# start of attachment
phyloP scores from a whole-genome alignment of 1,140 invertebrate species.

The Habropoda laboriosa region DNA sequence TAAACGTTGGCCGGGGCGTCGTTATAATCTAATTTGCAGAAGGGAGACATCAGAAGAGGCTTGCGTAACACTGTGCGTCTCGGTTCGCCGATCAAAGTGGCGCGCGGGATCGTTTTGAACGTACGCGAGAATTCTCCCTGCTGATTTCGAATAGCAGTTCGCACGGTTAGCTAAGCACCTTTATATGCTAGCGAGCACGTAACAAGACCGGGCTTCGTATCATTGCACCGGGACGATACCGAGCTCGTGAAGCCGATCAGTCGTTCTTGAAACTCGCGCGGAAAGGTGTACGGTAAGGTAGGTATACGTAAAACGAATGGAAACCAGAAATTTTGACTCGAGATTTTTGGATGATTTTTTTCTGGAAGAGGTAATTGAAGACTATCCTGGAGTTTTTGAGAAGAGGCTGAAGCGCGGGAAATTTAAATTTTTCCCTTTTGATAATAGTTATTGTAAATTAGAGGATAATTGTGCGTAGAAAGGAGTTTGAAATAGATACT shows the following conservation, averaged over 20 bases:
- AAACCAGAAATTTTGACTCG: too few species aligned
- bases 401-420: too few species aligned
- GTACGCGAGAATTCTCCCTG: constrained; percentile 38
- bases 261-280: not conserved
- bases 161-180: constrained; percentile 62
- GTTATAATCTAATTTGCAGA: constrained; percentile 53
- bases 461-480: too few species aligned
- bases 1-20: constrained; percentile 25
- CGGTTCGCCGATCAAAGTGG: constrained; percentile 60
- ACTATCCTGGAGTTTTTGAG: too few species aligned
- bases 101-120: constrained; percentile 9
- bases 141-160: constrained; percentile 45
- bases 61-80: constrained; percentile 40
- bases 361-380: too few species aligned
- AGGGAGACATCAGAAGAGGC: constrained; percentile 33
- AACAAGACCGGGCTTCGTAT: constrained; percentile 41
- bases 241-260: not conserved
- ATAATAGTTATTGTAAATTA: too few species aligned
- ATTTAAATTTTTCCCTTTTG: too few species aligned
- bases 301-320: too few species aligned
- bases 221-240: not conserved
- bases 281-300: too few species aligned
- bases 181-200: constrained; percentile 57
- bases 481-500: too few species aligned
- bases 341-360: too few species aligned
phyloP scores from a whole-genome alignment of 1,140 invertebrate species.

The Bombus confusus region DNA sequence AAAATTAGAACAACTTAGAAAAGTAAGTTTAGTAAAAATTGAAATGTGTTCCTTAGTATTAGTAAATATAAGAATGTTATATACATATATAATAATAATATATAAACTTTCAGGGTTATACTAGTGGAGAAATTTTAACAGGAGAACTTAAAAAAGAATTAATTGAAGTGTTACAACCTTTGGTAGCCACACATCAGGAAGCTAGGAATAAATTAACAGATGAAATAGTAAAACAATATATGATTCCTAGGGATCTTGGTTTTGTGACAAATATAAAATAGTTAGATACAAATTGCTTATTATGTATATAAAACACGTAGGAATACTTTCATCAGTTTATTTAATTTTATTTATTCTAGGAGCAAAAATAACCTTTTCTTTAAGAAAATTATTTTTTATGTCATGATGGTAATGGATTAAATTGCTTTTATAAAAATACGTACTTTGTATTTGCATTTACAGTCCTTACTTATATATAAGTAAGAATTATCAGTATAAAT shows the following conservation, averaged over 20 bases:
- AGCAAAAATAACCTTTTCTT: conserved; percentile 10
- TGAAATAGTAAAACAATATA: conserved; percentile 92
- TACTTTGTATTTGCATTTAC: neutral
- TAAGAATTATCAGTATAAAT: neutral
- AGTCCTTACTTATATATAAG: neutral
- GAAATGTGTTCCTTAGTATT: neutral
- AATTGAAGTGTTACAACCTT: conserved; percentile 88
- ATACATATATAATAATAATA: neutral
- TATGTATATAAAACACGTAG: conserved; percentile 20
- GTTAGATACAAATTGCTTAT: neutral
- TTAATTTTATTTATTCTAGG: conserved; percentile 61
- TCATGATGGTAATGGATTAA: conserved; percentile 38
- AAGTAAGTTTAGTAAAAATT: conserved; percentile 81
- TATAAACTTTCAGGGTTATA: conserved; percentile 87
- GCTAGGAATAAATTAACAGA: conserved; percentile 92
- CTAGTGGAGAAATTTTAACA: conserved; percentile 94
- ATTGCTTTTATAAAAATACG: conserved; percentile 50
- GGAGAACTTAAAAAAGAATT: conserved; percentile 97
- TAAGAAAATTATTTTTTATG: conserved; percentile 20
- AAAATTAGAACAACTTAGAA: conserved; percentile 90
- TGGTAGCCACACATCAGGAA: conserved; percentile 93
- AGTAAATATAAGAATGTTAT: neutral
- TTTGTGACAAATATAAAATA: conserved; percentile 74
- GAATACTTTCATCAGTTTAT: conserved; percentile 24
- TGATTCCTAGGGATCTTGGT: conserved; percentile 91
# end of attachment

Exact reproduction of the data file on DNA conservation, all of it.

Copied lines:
phyloP scores from a whole-genome alignment of 1,140 invertebrate species.

The Habropoda laboriosa region DNA sequence TAAACGTTGGCCGGGGCGTCGTTATAATCTAATTTGCAGAAGGGAGACATCAGAAGAGGCTTGCGTAACACTGTGCGTCTCGGTTCGCCGATCAAAGTGGCGCGCGGGATCGTTTTGAACGTACGCGAGAATTCTCCCTGCTGATTTCGAATAGCAGTTCGCACGGTTAGCTAAGCACCTTTATATGCTAGCGAGCACGTAACAAGACCGGGCTTCGTATCATTGCACCGGGACGATACCGAGCTCGTGAAGCCGATCAGTCGTTCTTGAAACTCGCGCGGAAAGGTGTACGGTAAGGTAGGTATACGTAAAACGAATGGAAACCAGAAATTTTGACTCGAGATTTTTGGATGATTTTTTTCTGGAAGAGGTAATTGAAGACTATCCTGGAGTTTTTGAGAAGAGGCTGAAGCGCGGGAAATTTAAATTTTTCCCTTTTGATAATAGTTATTGTAAATTAGAGGATAATTGTGCGTAGAAAGGAGTTTGAAATAGATACT shows the following conservation, averaged over 20 bases:
- AAACCAGAAATTTTGACTCG: too few species aligned
- bases 401-420: too few species aligned
- GTACGCGAGAATTCTCCCTG: constrained; percentile 38
- bases 261-280: not conserved
- bases 161-180: constrained; percentile 62
- GTTATAATCTAATTTGCAGA: constrained; percentile 53
- bases 461-480: too few species aligned
- bases 1-20: constrained; percentile 25
- CGGTTCGCCGATCAAAGTGG: constrained; percentile 60
- ACTATCCTGGAGTTTTTGAG: too few species aligned
- bases 101-120: constrained; percentile 9
- bases 141-160: constrained; percentile 45
- bases 61-80: constrained; percentile 40
- bases 361-380: too few species aligned
- AGGGAGACATCAGAAGAGGC: constrained; percentile 33
- AACAAGACCGGGCTTCGTAT: constrained; percentile 41
- bases 241-260: not conserved
- ATAATAGTTATTGTAAATTA: too few species aligned
- ATTTAAATTTTTCCCTTTTG: too few species aligned
- bases 301-320: too few species aligned
- bases 221-240: not conserved
- bases 281-300: too few species aligned
- bases 181-200: constrained; percentile 57
- bases 481-500: too few species aligned
- bases 341-360: too few species aligned
phyloP scores from a whole-genome alignment of 1,140 invertebrate species.

The Bombus confusus region DNA sequence AAAATTAGAACAACTTAGAAAAGTAAGTTTAGTAAAAATTGAAATGTGTTCCTTAGTATTAGTAAATATAAGAATGTTATATACATATATAATAATAATATATAAACTTTCAGGGTTATACTAGTGGAGAAATTTTAACAGGAGAACTTAAAAAAGAATTAATTGAAGTGTTACAACCTTTGGTAGCCACACATCAGGAAGCTAGGAATAAATTAACAGATGAAATAGTAAAACAATATATGATTCCTAGGGATCTTGGTTTTGTGACAAATATAAAATAGTTAGATACAAATTGCTTATTATGTATATAAAACACGTAGGAATACTTTCATCAGTTTATTTAATTTTATTTATTCTAGGAGCAAAAATAACCTTTTCTTTAAGAAAATTATTTTTTATGTCATGATGGTAATGGATTAAATTGCTTTTATAAAAATACGTACTTTGTATTTGCATTTACAGTCCTTACTTATATATAAGTAAGAATTATCAGTATAAAT shows the following conservation, averaged over 20 bases:
- AGCAAAAATAACCTTTTCTT: conserved; percentile 10
- TGAAATAGTAAAACAATATA: conserved; percentile 92
- TACTTTGTATTTGCATTTAC: neutral
- TAAGAATTATCAGTATAAAT: neutral
- AGTCCTTACTTATATATAAG: neutral
- GAAATGTGTTCCTTAGTATT: neutral
- AATTGAAGTGTTACAACCTT: conserved; percentile 88
- ATACATATATAATAATAATA: neutral
- TATGTATATAAAACACGTAG: conserved; percentile 20
- GTTAGATACAAATTGCTTAT: neutral
- TTAATTTTATTTATTCTAGG: conserved; percentile 61
- TCATGATGGTAATGGATTAA: conserved; percentile 38
- AAGTAAGTTTAGTAAAAATT: conserved; percentile 81
- TATAAACTTTCAGGGTTATA: conserved; percentile 87
- GCTAGGAATAAATTAACAGA: conserved; percentile 92
- CTAGTGGAGAAATTTTAACA: conserved; percentile 94
- ATTGCTTTTATAAAAATACG: conserved; percentile 50
- GGAGAACTTAAAAAAGAATT: conserved; percentile 97
- TAAGAAAATTATTTTTTATG: conserved; percentile 20
- AAAATTAGAACAACTTAGAA: conserved; percentile 90
- TGGTAGCCACACATCAGGAA: conserved; percentile 93
- AGTAAATATAAGAATGTTAT: neutral
- TTTGTGACAAATATAAAATA: conserved; percentile 74
- GAATACTTTCATCAGTTTAT: conserved; percentile 24
- TGATTCCTAGGGATCTTGGT: conserved; percentile 91